Natasha Wynarczyk looks at five inspirational women from round the globe as part of our celebration of International Women's Day
International Women’s Day takes place today, with celebrations, rallies, conferences, government activities and other events celebrating the achievements of women taking place all around the world.
Here we salute five inspirational and brave women who have faced violence and risked their lives to improve women’s rights.
26-year-old Ibrahim is an Egyptian human rights activist. On March 9 2011 she took part in a sit-in at Tahrir Square in Cairo. Samira and other women at the sit-in were beaten, given electric shocks, strip searched, and videotaped by the soldiers. They were also subjected to virginity tests in order to protect soldiers from rape claims, a standard procedure in the country. She risked not only her job in marketing but also her life to sue the military for forcing her into the test – and won. Speaking to the Guardian newspaper, she said: ‘I insist on getting my rights and will not leave it, no matter the cost.’
Mai, 43, suffered a horrific gang-rape ordeal on the orders of a tribal council in her home village in the Muzaffagarh district of Pakistan as part of an ‘honour’ revenge against her brother in 2002. Tradition dictates a woman should kill herself in shame following such an attack, however she refused to back down – going to the police to begin a legal battle against the six men suspected of raping her. Although her rapists were never convicted she has become a powerful figure for women’s rights. More recently she opened a girl’s school and women’s crisis centre in Muzaffagarh, even educating her attackers’ children, as she believes ‘only education will stop future generations of men from abusing women.’
Dr Maria Santos Gorrostieta
The former mayor of the Mexican town of Tiquicheo lost her life last November at the hands of the drug cartels who had terrorised her community. Described as a ‘heroine of the 21st century’, Dr Gorrostieta will be remembered for standing up to the drug mafia, publicly denouncing them during her three years in office. She faced three attempts on her life, even showing her injuries at a press conference- a torso covered in bullet holes and the colostomy bag she had to wear following an ambush attack by an armed gang. She told assembled TV crews ‘I wanted to show you my mutilated, humiliated body because I am not ashamed of it. It is testimony that I am a strong and righteous woman.’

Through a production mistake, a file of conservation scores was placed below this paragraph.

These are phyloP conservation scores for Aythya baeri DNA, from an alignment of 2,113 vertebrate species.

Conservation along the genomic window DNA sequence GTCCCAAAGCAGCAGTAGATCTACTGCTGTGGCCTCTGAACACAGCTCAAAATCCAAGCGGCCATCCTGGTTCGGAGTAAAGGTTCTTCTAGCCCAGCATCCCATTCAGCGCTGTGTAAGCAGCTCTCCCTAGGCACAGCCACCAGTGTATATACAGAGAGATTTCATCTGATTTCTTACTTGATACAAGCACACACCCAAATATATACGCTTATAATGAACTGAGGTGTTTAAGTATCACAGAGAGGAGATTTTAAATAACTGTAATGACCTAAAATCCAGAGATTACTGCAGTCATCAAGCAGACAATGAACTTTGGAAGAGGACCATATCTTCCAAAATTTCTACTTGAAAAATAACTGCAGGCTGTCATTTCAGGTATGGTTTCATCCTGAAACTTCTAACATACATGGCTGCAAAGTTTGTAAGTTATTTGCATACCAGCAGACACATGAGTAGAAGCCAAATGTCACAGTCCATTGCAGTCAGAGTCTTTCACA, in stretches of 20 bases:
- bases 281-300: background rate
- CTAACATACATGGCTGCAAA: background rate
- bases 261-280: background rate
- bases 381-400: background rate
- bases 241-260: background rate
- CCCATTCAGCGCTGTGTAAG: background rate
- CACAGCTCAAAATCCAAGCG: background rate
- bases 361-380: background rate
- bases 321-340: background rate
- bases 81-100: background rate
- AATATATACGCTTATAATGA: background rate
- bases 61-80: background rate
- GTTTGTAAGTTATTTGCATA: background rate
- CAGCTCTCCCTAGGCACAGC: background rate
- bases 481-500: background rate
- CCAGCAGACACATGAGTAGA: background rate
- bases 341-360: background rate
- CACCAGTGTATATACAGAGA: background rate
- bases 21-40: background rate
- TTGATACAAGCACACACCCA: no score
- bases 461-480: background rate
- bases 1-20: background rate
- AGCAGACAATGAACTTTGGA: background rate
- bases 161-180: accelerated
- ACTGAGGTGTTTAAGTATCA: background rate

The female president of Liberia has been in her position since 2005 and is the first female elected head of state in African history. In 1985 she campaigned against the miliary rule of Samuel Doe but was arrested and almost raped by a soldier in prison, and in 1997 she was charged with treason after challenging Charles Taylor, another powerful man who had taken control of the country. By the time she took power years of civil war had ravaged her country and many women had become victims of sexual violence. She has made important steps to rebuild the nation – investigating corruption and employing women in her cabinet and in the military. She said: ‘I look at those societies where women have been given the opportunity, and those are the societies that succeed.’
Saudi Arabia is one of the worst countries in terms of women’s rights according to Amnesty International who say they face ‘severe discrimination both in law and in practice’ – but one woman is using the advancement of social media to challenge the status quo. Al-Sharif started a women’s right to drive campaign in 2011 (women in the country are banned from driving) after filming a video of her driving and uploading it on YouTube. She was arrested numerous times after the authorities cracked down on her and spent nine days in jail. The New York Times associated the fact the Saudi authorities had targeted her due to the fear of protests caused by the Arab Spring. Al-Sharif continues to campaign for women’s rights, most recently the release of women prisoners from the Dammam women’s prison. She said: ‘Never underestimate the powerful act of the individual. When you combine all these individual acts together, it creates massive power, unstoppable and unbreakable power.’
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